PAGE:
One way in which our Tuesdays are structured to encourage ownership is with the small choice groups which are offered in six week increments. At the beginning of the year youth are involved in brainstorming a list of possible topics to be offered and then throughout the year they rate their preferences for each session to ensure that they are motivated to learn about the topics. Among the topics offered this year were local environmental issues such as the Mariner pipeline, the stock market and bitcoin, graphic design, 3D animation, immunology, and cryptography.

 

In one offering on hurricanes and flooding, the key focus was on building a floodplain simulation. Here, taking ownership was key to the success of the whole group because each individual was dependent on all of the others in the group for the end product to be realized. Based on a study of Hurricane Harvey and the ensuing flooding, the youth envisioned building a floodplain simulation that could demonstrate how different environmental factors could affect the flooding of a watershed area. One youth took it upon herself to be the project manager and through collaborative discussion, helped the other six youth each take ownership of one aspect of the project. Engaging in the creative process, different youth constructed clear acrylic boxes to represent different environmental factors—rainfall, a dam break, meadow vegetation, an oil spill, a holding pond, and a parking lot—and fit them into a larger box that held two different landscape options—a deep river and a lake/river scenario. The group set high expectations for the quality of the finished product as they wanted to be able to use the model as an educational tool for teaching others about flooding’s impact on the environment. Since each person’s part was interdependent, each youth had an ownership stake in the final outcome and this fostered pro-social interactions as everyone chipped in to not only do a professional-looking job on their own part but to help others as needed.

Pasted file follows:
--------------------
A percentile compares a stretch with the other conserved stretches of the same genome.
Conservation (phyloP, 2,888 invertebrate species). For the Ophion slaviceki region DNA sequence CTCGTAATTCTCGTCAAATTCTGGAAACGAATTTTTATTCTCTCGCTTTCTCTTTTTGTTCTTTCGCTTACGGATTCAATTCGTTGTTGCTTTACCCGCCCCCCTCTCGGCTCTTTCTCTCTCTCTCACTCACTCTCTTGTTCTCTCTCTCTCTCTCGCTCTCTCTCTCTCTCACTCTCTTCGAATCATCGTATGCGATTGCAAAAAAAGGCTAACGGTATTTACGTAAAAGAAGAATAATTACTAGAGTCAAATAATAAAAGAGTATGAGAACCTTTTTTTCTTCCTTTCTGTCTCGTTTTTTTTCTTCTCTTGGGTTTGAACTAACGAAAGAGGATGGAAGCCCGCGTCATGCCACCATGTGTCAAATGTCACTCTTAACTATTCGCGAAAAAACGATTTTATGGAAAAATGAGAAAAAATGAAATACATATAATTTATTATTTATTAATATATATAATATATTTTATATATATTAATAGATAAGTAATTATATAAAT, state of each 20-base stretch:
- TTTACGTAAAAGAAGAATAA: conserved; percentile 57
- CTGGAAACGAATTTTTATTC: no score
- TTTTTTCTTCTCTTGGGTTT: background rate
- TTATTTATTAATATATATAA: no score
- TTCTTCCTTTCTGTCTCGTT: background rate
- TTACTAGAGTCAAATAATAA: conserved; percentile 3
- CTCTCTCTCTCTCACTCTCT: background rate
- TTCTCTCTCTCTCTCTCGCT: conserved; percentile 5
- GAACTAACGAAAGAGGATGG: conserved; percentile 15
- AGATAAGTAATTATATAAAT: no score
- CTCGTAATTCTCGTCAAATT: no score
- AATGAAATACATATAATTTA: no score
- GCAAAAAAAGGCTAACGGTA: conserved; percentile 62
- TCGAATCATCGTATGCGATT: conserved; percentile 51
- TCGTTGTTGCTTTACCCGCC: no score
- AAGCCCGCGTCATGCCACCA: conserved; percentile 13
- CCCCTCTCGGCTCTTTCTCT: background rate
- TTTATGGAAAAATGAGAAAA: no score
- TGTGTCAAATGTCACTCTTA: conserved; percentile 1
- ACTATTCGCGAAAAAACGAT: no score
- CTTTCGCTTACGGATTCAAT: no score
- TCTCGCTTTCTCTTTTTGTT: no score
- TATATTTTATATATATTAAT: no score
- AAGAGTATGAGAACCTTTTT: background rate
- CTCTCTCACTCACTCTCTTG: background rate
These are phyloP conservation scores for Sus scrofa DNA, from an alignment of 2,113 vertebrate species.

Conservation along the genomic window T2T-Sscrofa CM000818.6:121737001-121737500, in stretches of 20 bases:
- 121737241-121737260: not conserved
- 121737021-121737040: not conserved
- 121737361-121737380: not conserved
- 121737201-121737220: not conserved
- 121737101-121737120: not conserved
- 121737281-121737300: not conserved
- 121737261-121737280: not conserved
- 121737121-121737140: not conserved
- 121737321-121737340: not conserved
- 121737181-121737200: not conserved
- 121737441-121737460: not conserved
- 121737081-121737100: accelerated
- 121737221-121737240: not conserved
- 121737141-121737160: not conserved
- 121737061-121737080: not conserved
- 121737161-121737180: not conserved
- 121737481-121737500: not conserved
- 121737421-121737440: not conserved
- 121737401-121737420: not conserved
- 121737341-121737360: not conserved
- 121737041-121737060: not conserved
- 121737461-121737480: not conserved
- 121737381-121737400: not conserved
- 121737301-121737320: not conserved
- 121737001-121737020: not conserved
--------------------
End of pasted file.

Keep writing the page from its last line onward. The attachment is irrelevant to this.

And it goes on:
Another aspect of our Tuesdays is that we seek to have the youth apply quantitative literacy skills to multi-step real-world scenarios. One such scenario was that of being an owner of a company that wraps and ships clothing. Youth were asked to determine what the most cost-efficient method would be to place a given number of articles of clothing into boxes and wrap them. Each youth had to take ownership over many different tasks, including measuring actual clothing items, choosing what shape and sized box would fit the items and minimize waste, calculate shipment totals, costs, and percentages and manipulate data on spreadsheets. Since the problem was so open-ended, the youth were not striving for any one right answer but rather a logically sound, well-thought-out process that they could then share with their peers so as to convince them of its potential. The beauty of the project was that not only did the youth collaborate with one another as they measured, did calculations, or worked with a spreadsheet, but they ultimately enhanced one another’s learning as a whole as they listened to each other’s ideas, saw completely different perspectives than their own, and evaluated the merits of the various strategies. Ownership of learning and partnership went hand-in-hand.